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[Phys-L] Re: Goals of the Introductory Course

I don't know if anyone has mentioned this, but it seems to me that it is
important to establish how you will know these goals are met. Since if
you can't tell, its not a very useful goal.

What data will establish with reasonable certainty that your students
have achieved the list below? Some may be easy to assess, others may be
much more difficult.



Rick Swanson wrote:

Here are the goals and objectives for my introductory course:

"Goals and Objectives: Course goals are to provide students with increased knowledge of physical principles; improved problem solving, communicating and cooperating skills; and the desire to apply their knowledge and skills. Each student should:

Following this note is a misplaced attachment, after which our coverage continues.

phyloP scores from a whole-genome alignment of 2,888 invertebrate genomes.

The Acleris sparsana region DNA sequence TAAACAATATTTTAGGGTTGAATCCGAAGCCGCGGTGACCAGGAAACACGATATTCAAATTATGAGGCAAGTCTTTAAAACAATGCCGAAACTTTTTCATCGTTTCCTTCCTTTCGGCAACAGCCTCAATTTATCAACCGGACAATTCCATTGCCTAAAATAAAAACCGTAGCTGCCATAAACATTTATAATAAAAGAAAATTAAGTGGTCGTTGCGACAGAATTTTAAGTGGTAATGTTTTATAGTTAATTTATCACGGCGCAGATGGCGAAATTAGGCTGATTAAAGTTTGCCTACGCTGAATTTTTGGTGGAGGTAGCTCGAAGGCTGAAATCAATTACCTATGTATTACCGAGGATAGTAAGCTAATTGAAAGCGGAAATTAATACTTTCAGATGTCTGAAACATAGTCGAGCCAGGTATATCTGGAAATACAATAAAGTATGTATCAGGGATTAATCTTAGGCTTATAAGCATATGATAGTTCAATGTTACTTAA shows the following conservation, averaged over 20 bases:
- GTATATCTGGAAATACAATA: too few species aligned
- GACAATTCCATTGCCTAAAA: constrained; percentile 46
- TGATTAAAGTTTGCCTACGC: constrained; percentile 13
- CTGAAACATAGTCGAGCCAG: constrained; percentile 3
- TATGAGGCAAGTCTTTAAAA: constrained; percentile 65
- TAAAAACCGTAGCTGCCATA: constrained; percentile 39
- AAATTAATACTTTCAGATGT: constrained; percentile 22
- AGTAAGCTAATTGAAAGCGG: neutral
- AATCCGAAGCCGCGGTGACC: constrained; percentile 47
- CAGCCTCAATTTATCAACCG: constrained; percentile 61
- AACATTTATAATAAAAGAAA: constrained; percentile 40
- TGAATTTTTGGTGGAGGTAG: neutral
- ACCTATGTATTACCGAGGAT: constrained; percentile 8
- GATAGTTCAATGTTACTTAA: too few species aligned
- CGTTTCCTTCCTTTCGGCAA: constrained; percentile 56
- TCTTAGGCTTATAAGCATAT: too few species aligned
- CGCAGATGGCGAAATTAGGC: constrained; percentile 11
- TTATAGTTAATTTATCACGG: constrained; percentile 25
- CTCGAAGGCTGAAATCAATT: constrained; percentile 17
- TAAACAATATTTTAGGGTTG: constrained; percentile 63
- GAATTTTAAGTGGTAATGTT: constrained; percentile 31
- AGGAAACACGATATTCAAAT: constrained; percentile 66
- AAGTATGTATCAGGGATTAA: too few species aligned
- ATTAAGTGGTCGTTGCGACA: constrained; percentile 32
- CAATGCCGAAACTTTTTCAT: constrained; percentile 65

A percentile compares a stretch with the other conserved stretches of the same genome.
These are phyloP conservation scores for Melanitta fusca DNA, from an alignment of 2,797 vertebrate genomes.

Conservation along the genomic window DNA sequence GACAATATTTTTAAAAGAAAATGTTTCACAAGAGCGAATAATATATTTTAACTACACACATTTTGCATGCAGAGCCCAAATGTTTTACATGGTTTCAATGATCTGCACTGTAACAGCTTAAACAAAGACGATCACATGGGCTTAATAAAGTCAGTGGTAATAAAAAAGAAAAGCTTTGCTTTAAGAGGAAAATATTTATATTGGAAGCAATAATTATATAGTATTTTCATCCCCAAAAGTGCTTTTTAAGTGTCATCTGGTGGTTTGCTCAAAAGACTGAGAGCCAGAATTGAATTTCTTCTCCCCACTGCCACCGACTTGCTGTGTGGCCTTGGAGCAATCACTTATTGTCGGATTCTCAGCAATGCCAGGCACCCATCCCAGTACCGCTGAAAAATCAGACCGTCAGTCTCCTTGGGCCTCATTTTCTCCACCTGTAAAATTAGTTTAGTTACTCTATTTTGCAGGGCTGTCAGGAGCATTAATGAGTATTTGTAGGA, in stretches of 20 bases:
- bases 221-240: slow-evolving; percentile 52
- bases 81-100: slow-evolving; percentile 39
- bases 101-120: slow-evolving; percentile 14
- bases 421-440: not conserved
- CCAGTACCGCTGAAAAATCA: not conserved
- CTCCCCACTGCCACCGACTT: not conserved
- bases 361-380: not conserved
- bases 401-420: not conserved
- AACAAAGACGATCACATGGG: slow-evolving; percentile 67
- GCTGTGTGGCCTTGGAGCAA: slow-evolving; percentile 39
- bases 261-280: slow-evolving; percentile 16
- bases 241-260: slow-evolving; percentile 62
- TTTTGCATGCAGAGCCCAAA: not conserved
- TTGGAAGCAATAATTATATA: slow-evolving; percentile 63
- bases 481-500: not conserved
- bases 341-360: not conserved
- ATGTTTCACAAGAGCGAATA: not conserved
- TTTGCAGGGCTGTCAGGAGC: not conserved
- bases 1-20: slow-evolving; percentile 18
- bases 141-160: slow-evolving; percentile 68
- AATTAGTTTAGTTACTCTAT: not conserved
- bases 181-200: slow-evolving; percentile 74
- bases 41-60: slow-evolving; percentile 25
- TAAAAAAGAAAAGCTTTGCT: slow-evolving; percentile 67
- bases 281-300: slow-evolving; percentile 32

1. Learn and be able to apply the fundamental laws of physics.
2. Be able to solve problems using a systematic, logical approach.
3. Improve mathematics skills.
4. Improve their ability to think critically, abstractly, and logically.
5. Improve their ability to communicate effectively and cooperate with others.

General education: Students who are successful in this course will improve in the following general education areas: reading, writing, oral communication, mathematical skills, problem solving, critical thinking, and cooperating with others."

These have foundation in a solid educational model, are easy for students and administrators to understand and appreciate, and leave the door open for innovative, active classroom techniques.


Rick Swanson

Richard E. Swanson, Ph.D.
Dean of Instruction
Physics Professor
Sandhills Community College, Pinehurst, NC 28374 (910) 695-3715

Joseph J. Bellina, Jr. Ph.D.
574-284-4662, 4968
Saint Mary's College
Dept. of Chemistry and Physics
Notre Dame, IN, 46556
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